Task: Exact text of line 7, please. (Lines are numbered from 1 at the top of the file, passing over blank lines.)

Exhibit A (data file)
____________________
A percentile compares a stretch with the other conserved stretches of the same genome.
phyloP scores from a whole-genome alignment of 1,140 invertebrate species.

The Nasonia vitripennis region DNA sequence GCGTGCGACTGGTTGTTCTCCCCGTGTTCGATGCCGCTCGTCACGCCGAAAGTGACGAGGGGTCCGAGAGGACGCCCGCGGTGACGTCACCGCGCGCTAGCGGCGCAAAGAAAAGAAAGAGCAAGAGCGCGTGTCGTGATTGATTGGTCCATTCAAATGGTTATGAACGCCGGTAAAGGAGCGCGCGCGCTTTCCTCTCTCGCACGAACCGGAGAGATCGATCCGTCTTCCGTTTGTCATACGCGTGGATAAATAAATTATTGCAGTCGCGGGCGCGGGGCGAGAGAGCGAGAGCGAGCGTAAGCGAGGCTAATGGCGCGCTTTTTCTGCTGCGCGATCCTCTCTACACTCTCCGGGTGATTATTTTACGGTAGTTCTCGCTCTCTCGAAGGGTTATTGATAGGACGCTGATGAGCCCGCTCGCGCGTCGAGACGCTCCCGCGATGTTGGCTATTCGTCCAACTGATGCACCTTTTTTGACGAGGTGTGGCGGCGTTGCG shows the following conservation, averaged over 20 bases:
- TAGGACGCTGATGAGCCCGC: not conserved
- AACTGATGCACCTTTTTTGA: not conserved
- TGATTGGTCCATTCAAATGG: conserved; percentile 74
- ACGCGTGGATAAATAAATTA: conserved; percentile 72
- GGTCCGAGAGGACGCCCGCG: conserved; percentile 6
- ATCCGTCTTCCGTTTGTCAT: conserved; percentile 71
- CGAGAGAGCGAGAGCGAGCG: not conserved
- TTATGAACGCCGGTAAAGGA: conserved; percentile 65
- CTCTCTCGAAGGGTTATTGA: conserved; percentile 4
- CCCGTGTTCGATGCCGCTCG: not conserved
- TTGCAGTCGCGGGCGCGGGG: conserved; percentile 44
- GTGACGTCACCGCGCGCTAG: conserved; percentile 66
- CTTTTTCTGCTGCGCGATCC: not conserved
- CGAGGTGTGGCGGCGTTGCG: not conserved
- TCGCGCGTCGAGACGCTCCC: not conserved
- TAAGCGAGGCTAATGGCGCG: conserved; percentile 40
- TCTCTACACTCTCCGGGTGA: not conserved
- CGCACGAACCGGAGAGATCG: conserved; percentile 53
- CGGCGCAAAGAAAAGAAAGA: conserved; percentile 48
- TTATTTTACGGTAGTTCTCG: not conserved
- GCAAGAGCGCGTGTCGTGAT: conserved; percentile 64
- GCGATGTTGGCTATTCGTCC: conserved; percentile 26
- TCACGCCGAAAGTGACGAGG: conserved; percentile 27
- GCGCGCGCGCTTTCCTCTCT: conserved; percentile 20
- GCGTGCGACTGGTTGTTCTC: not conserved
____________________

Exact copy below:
- ACGCGTGGATAAATAAATTA: conserved; percentile 72